By Dean Snyder, Global Product Strategy, HP Networking
In my previous blog, I introduced the three major FlexCampus virtual service network (VSN) building blocks: VSNA, FlexCampus Unified Controller and OpenFlow. You can read the full blog here: Virtual service networks in a campus network: Why FlexCampus VSN?
Let’s take a closer look at how these innovative technologies can be applied in the real world. I purposely chose the two uses cases below because these trends are already in play and are ascending quickly in many businesses and higher education institutions.
Use Case 1 – dealing with the wireless invasion
How do I deal with the invasion of wireless devices such as iPhones, Droids and iPads onto our corporate network? Some of the devices are corporate owned devices, but increasingly we are experiencing a significant increase in the use of personal devices on our network. If network access is granted unchecked I risk not knowing who is accessing our network resources and we place ourselves in a position of high risk for a major security breach. We are currently assigning unknown device types/users to a VLAN for remediation with no network access privileges, but this is not a sustainable solution.
As an administrator ,you could be utilizing HP’s Virtual Service Network Administrator (VSNA) along with its implicit access control features. Here is a 50K foot look at how VSNA would shield you from the complexities and operational costs of a traditional Network Access Control (NAC) solution. In addition, new features such as Virtual Network Services are introduced. These new services definitions and policies significantly enhance your ability to specify what corporate services/resources are granted access for user, user groups and device types vs. traditional NAC, which today only exposes a few policies.
1. VSNA’s fingerprinting feature would provide the administrator with a list of users and devices types. The users and/or devices types would be grouped into one or more Access Policy Groups. In this example an Access Policy Group named “iPAD” has been created. It’s populated with iPAD devices, which were detected with the Organization Unique Identifier (OUI) fingerprinting feature.
2. The administrator creates one or more VSNs (network services). Access Policy Groups are then associated with one or more VSNs. The VSNs themselves can contain additional attributes such as location, time, routing and a security policy. So in this example, the “iPAD” Access Policy Group has been associated with a VSN named “Guest”. The “Guest” VSN was defined to grant network access only to the Public Internet and network administration services. Once a guest user/device has been fully authenticated and authorized, they are placed in the appropriate Corporate Intranet Access Policy Group[s] and associated with a number of predefined VSNs. Users requesting access to the network would be presented a self-registration portal which would authenticate and authorize via the embedded RADIUS server for network access.
All of this was performed without having to configure supplicants on a client, configure your switches, configure RADIUS and manage users in Directory. Figure 1 below illustrates VSNA’s authentication architecture. For reference SNAC is HP’s Simple Network Access Control solution. It is currently available as a standalone access control offering. In the future SNAC features will be tightly integrated into VSNA. AD in the illustration is an abbreviation for Active Directory.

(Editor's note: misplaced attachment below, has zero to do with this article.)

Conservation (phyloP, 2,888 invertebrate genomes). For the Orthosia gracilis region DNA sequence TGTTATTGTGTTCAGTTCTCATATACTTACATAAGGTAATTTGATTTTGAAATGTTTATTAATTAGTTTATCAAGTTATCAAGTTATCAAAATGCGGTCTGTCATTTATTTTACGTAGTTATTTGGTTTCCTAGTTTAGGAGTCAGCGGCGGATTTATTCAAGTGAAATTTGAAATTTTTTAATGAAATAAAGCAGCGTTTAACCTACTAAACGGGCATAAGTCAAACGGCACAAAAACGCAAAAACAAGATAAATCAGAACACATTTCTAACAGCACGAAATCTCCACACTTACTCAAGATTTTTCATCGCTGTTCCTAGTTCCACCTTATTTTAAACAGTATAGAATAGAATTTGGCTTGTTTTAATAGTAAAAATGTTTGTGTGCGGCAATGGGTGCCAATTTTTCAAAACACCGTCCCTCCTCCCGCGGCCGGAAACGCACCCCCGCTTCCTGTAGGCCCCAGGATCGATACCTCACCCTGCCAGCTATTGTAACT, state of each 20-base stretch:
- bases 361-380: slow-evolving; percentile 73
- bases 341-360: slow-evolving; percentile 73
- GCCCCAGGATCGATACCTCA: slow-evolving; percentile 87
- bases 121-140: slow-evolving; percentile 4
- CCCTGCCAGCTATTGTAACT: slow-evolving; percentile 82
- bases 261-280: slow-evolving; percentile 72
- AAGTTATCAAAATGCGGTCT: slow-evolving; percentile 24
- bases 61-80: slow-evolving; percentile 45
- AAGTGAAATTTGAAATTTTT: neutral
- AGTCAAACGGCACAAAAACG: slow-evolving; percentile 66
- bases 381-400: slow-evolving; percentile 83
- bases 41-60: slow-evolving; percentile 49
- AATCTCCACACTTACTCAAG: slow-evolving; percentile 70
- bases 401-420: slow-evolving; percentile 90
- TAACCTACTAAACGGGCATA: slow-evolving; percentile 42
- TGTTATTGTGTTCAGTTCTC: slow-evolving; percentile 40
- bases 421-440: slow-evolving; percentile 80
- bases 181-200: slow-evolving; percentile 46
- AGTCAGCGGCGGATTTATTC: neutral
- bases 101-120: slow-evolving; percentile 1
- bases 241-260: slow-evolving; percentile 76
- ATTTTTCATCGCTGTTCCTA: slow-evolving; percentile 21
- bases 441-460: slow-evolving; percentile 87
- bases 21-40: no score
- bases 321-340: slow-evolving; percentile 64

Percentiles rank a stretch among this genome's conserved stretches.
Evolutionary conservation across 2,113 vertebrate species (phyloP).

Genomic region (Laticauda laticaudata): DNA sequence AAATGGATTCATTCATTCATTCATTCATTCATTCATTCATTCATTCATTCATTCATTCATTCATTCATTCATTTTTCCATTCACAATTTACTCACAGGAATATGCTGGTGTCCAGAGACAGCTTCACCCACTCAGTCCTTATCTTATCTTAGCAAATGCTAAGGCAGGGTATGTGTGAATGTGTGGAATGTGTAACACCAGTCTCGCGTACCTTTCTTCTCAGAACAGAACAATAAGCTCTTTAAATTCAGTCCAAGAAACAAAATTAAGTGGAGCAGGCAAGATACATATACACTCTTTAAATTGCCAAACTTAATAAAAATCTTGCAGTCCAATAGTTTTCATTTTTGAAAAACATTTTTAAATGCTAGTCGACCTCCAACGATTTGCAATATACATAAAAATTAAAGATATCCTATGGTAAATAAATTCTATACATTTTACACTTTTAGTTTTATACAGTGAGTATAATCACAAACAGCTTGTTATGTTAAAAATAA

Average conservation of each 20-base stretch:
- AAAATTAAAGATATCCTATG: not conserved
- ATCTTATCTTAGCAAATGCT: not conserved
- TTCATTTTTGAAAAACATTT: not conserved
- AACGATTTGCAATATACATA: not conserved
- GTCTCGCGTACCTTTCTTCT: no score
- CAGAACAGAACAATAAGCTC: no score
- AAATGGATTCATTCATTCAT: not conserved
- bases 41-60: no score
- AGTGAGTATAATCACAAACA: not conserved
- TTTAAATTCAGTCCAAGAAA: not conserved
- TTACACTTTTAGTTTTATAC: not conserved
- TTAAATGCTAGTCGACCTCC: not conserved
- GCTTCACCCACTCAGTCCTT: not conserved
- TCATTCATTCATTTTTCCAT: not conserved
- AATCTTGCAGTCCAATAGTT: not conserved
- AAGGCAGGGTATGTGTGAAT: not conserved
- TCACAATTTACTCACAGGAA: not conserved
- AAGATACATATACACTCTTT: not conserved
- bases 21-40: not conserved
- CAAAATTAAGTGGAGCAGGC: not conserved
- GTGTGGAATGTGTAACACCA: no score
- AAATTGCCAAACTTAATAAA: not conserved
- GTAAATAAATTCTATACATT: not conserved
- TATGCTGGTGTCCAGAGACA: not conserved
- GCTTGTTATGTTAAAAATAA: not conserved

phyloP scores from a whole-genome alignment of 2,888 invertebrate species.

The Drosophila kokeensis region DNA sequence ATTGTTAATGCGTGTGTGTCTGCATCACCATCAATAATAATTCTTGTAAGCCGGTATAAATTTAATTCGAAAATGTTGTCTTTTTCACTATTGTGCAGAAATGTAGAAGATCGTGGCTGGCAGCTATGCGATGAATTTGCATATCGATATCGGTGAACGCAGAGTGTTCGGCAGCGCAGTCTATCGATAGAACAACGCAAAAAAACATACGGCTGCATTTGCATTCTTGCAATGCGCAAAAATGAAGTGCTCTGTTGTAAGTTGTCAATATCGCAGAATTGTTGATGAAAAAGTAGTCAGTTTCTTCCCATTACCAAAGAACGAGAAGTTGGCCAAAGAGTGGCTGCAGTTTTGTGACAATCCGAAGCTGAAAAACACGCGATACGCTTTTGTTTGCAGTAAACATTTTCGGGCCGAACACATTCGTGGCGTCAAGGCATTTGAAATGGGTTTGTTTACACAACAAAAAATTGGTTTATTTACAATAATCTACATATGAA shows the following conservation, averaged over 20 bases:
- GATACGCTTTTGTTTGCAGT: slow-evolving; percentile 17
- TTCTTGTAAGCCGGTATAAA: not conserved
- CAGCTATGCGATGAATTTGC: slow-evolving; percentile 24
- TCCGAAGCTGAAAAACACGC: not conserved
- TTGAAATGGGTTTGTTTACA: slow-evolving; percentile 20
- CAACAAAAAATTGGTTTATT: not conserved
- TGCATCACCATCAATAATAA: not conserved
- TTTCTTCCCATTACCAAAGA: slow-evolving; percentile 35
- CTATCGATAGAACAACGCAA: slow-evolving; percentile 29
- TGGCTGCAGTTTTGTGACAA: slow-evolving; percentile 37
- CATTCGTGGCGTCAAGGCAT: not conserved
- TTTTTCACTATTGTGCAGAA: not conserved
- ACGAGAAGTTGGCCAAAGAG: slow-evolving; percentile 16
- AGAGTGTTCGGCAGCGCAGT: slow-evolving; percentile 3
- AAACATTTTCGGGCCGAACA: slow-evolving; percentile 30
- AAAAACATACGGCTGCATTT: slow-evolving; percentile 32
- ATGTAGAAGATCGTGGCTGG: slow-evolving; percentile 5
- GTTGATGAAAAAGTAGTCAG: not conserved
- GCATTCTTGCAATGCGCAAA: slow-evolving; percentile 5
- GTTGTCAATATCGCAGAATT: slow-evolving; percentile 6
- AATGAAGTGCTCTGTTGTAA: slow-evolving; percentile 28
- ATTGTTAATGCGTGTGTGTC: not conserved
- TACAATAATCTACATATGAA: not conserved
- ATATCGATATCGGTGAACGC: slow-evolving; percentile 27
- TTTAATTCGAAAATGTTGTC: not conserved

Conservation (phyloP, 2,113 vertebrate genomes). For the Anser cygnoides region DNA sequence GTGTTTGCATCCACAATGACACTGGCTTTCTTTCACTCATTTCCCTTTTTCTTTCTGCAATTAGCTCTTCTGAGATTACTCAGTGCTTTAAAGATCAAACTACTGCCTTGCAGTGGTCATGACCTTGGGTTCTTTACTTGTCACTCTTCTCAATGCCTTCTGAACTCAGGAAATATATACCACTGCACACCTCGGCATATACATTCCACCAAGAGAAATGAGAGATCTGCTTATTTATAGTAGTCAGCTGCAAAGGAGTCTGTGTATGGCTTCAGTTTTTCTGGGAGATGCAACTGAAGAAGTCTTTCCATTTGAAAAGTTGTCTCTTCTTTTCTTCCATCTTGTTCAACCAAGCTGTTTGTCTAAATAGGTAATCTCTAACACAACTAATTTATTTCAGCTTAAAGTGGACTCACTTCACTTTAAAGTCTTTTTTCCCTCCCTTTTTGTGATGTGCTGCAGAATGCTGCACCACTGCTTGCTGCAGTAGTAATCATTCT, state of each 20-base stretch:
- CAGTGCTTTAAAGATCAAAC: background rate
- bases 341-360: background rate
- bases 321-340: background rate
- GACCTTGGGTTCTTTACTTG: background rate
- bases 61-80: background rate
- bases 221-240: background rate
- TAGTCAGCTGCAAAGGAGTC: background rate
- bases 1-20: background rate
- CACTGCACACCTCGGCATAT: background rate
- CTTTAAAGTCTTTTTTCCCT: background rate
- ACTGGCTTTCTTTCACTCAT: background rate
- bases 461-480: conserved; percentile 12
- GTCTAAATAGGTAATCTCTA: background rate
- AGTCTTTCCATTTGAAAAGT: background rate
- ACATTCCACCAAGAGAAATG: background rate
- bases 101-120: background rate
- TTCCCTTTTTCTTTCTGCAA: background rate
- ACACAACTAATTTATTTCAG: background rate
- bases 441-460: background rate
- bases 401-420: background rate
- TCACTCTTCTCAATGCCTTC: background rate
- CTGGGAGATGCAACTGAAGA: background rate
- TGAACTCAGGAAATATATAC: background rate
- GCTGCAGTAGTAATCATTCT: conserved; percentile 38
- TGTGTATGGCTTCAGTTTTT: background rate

Figure 1: VSNA authentication
Use Case 2 – increasing wireless at the campus LAN network edge
Your company has decided to dramatically increase its adoption of wireless technologies at the edge of the campus LAN network. Primary drivers cited were low deployment costs and ease of administration experienced with their current controlled wireless environment. Wired switches will continue to play a role in the campus LAN edge, but it is expected to be about 50% of the mix by the end of the calendar year vs. 90% today. As an administrator you’re very concerned about having to manage this mixed wired/wireless environment with his current set of device specific tools. It feels like you’re being setup to fail.
1. HP FlexCampus VSN solution introduces a “Hands-off Configuration” administration model. It eliminates hours of tedious network infrastructure configuration tasks such as: VLANs, ACLs, spanning tree, QoS. Wired and wireless device adoption into the network is automated. At the center of the VSN FlexCampus architecture is the HP FlexCampus Unified Controller. Its ability to automate the adoption of both wired and wireless infrastructure and present a common management plane up to VSNA frees up repetitive device specific administration and allows you to shift focus on optimizing and delivering reliable services to your customers.
2. Prior to FlexCampus VSN architecture, the thought of deploying and maintaining wired and wireless network infrastructure advanced features such as QoS and rate limiting were considered far too complex and costly to implement. Today’s model is more of a wireless overlay model, where you must configure features such as QoS and rate limiting once for your wireless infrastructure and again for the wired infrastructure .
And one last question: Does HP VSN architecture support heterogeneous networks?
My hope is that you are now armed with a little more background information on how HP FlexCampus VSN architecture is capable of addressing some of your top-of-mind business needs—while delivering on our commitment to provide you with innovative solutions that help keep your CAPEX and OPEX in check.
I’ll leave you with the answer to common VSN question. Does HP’s VSN Architecture support heterogeneous networks? Answer: Yes. Heterogeneity is inclusive.
Let’s continue the conversation. Do you have more questions? Or any use cases to share?
>> Read more: HP FlexCampus Network Solutions